The Senate probability actually ticks down by a fraction due to GOP chances dropping in NH, KY, and CO to counter increasing numbers in KS, AK, and AR.
The most common result in my current simulations is GOP leading 51-49. If I give KS to the GOP (either Roberts or Orman caucusing with the GOP), the GOP Senate probability jumps to 58%. The reason that the outlook is still hovering around 50% is because there are 6 seats in which the GOP has a 50-80% chance of victory (favored, but not strongly) and 1 seat which the Independent has a 62% chance of victory. If any of these seats get shifted to 100%, the probability becomes upper 50's for that party.
As a note, no forcast is really significant to anymore that 5% intervals. In all reality, 10% is a better bar to set for significance. This is why television broadcasts list precipitation chances in round numbers. I have never seen a news broadcast say "Today we have a 49% chance of rain." I would caution anyone to think of anything 41%-59% as anything other than basically a toss-up. While, you could say one party or another has a slight edge after 55%, there is still a 45% chance that the other party wins the Senate. This is why I give both the overall probability (and state by state), and a "snapshot" of the current tally. The snapshot is taking the most likely scenario (regardless how large of a lead) in each race. The tally adds up each one of these races taken individually.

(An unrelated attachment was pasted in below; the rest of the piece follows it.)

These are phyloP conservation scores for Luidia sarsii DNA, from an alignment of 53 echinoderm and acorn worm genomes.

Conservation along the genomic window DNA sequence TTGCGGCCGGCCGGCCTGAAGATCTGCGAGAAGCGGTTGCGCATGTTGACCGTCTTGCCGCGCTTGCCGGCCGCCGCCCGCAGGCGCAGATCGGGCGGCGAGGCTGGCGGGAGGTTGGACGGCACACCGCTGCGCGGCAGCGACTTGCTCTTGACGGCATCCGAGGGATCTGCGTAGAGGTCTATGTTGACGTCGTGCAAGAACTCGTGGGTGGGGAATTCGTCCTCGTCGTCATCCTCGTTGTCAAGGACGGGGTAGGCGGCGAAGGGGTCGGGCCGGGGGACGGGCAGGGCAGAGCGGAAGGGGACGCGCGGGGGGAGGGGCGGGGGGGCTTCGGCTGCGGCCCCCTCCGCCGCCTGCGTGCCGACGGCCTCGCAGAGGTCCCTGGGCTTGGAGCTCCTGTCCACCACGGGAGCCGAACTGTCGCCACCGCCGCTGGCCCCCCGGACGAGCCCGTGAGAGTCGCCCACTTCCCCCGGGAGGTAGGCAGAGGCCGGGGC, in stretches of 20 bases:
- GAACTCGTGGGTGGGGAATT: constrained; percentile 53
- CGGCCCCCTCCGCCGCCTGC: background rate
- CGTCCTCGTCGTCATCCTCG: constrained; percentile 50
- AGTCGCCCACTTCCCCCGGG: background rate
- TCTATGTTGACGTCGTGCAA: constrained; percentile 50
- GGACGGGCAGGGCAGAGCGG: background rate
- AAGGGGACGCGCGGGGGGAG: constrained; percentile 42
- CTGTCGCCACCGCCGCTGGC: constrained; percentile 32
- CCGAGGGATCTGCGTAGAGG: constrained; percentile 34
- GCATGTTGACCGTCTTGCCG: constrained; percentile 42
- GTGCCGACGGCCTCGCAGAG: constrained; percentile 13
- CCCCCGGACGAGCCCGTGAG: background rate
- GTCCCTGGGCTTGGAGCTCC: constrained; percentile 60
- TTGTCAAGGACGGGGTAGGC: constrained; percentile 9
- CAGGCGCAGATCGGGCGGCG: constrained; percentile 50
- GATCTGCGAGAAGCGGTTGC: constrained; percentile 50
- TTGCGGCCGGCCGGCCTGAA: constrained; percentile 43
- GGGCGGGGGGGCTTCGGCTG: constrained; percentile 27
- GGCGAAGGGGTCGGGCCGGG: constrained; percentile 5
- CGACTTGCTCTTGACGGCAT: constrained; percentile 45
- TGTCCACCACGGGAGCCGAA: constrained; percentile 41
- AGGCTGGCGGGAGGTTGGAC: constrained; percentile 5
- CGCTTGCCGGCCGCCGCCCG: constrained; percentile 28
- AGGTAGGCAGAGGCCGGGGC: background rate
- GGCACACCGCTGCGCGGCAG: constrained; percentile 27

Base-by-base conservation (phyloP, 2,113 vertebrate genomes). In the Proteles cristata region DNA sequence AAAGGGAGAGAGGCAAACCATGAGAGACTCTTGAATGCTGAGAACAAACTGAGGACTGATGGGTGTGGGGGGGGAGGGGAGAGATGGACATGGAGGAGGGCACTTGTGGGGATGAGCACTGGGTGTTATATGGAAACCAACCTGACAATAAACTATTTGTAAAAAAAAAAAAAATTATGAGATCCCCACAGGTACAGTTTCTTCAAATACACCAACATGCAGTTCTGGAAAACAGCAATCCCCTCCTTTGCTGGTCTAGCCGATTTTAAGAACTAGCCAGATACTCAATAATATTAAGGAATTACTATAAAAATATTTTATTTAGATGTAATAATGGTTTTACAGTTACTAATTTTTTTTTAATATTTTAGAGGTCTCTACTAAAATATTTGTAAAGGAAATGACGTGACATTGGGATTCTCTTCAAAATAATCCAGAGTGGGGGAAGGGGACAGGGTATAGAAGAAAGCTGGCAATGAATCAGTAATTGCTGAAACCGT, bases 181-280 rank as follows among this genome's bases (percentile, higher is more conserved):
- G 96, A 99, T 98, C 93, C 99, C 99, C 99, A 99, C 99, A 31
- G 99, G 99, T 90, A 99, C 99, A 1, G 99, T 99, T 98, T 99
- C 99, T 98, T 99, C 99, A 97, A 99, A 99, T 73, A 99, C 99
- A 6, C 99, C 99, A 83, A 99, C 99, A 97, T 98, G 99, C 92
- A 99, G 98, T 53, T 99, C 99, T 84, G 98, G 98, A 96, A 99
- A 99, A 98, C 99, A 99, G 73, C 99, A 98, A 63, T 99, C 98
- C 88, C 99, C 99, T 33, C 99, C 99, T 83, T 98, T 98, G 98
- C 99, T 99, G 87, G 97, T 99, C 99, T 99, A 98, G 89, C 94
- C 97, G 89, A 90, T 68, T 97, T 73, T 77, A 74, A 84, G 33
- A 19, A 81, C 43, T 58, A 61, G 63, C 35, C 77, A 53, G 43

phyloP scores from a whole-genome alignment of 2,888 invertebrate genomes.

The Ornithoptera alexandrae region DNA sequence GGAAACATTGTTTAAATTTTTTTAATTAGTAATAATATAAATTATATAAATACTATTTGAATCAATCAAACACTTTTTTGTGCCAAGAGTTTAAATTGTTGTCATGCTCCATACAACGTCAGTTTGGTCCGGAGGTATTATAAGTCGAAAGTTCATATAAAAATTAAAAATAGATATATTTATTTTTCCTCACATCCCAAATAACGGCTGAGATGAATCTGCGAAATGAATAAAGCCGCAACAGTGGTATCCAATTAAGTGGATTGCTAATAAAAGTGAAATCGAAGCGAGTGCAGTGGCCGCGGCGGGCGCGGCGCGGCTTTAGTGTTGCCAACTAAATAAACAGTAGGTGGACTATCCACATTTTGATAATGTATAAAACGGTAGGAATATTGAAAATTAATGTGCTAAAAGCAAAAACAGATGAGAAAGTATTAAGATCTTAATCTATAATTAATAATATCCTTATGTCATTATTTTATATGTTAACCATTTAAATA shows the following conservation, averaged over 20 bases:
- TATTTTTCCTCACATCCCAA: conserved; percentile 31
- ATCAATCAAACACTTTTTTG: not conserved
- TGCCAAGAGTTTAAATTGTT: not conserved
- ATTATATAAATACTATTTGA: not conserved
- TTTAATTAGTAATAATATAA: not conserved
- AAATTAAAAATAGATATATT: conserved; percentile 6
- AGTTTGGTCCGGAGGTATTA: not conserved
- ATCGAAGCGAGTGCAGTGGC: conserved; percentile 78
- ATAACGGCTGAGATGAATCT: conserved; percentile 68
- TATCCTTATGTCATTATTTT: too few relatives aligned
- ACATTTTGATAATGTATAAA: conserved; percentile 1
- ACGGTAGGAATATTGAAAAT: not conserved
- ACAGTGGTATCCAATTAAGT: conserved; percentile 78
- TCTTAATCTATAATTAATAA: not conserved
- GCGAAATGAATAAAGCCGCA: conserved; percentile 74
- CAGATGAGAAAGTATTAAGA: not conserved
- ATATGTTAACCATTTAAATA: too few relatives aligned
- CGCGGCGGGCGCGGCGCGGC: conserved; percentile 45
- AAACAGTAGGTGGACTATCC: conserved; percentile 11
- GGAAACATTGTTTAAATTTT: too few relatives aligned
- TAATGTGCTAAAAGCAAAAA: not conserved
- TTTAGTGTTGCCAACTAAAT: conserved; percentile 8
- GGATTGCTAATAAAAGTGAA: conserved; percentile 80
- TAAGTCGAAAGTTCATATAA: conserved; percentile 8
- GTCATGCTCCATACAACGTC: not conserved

Next week, PPP will give is polls out of Kansas and Idaho. Yes, you read that right. Idaho. I guess we will see if they find anything to the new-found money that has been spent on the Gubernatorial race there. I really don't expect them to find anything of note in Idaho. In a race that is barely polled, there is always the chance for a shock, but I just don't see it.